On behalf of all of us at the mighty Falls Church News-Press, past, present and possibly future, we offer a heartfelt thanks to all the more than 100 souls who shared last Thursday night with us in the patio outside at the Ireland’s Four Provinces restaurant in downtown Falls Church to participate in our celebration of 30 years of consecutive weekly publication. We couldn’t be more grateful, and the calls by many there for another 30 years, while eliciting a sense of exhaustion from our editor who founded this and has been overseeing it for these many years, it was underscored by his commitment reiterated on the occasion to ensuring the paper endure for at least that long beyond when he might feel like taking a break.
U.S. Rep. Donald S. Beyer Jr., Falls Church’s Favorite Son, highlighted the grand occasion with his usual creative remarks, this time making a point about the great population disparity between the cities of Seattle and Olympia in Washington, the latter being the state capitol. Originally, he noted, the two cities were the same size, so having the capitol in Olympia was readily merited. But the similarities between the two diverged greatly thereafter, with Seattle roaring into a world-class center.
He was making a parallel to Falls Church and the factors that impact whether a city grows and thrives, or not, and cited the role of the News-Press and its role as a driver of community greatness in that context. The remarks were much appreciated, even as we doubt Falls Church is going to grow to Seattle’s population of 650,000, being about 15,000 now, up from 9,200 when the News-Press began in 1991 (not unless there are more land annexations, at least!) But the point was more than valid as Falls Church is now thriving, having long since shed its former reputation as a bedroom town hostile to commercial development in a way that other comparably-sized communities in the region have not. And the steadfast community-binding influence of the News-Press has been huge.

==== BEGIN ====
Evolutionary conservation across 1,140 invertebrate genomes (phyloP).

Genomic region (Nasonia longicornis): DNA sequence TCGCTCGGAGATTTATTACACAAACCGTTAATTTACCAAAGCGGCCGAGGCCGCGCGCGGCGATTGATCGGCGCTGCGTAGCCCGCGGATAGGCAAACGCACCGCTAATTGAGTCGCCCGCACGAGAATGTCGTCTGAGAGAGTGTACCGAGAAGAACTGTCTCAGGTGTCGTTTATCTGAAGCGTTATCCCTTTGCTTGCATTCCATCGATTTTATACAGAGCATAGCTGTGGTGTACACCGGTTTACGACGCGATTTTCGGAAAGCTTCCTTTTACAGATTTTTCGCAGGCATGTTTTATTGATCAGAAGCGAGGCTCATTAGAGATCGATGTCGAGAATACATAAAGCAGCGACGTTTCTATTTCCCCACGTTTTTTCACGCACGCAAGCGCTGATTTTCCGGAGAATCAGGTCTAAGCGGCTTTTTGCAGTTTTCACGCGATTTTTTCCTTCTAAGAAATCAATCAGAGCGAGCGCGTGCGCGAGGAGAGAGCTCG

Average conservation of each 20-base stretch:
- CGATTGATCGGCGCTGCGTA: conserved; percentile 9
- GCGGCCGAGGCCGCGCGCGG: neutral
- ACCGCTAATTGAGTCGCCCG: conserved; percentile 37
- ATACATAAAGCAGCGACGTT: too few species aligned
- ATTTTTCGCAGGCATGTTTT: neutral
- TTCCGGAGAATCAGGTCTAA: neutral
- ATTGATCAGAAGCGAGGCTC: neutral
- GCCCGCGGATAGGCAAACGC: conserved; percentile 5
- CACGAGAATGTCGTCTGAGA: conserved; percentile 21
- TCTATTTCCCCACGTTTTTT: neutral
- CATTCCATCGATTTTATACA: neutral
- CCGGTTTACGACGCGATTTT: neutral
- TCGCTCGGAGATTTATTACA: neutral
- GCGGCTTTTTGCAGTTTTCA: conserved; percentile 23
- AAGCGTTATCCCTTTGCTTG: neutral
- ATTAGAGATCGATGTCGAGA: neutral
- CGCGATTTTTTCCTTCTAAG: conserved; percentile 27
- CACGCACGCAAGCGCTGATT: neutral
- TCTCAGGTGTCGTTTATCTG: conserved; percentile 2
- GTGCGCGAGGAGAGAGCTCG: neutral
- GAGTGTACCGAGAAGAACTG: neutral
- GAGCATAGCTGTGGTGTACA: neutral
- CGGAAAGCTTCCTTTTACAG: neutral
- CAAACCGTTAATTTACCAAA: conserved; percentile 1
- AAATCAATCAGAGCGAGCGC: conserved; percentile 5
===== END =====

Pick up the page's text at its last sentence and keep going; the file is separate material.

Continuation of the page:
The many developments here, completed, underway, planned or dreamed to date, have and will continue to allow for a first rate, world class public school system, a pioneering role in the promotion of transit (the mega-project at the west end driving a huge revival of the Metro rail station here) and alternative energy to deal with global warming and congestion.
It is putting our Little City on a certain path to meet the challenges of affordable housing and equity in all its dealings, and make it a major driver creating the kind of wider regional social environment many of us favor. The Little City has become a powerful reality and role model.
A good local press contributes not just by providing information, but by setting in motion community engagement, and showing everyone that through it they have a voice in shaping the future.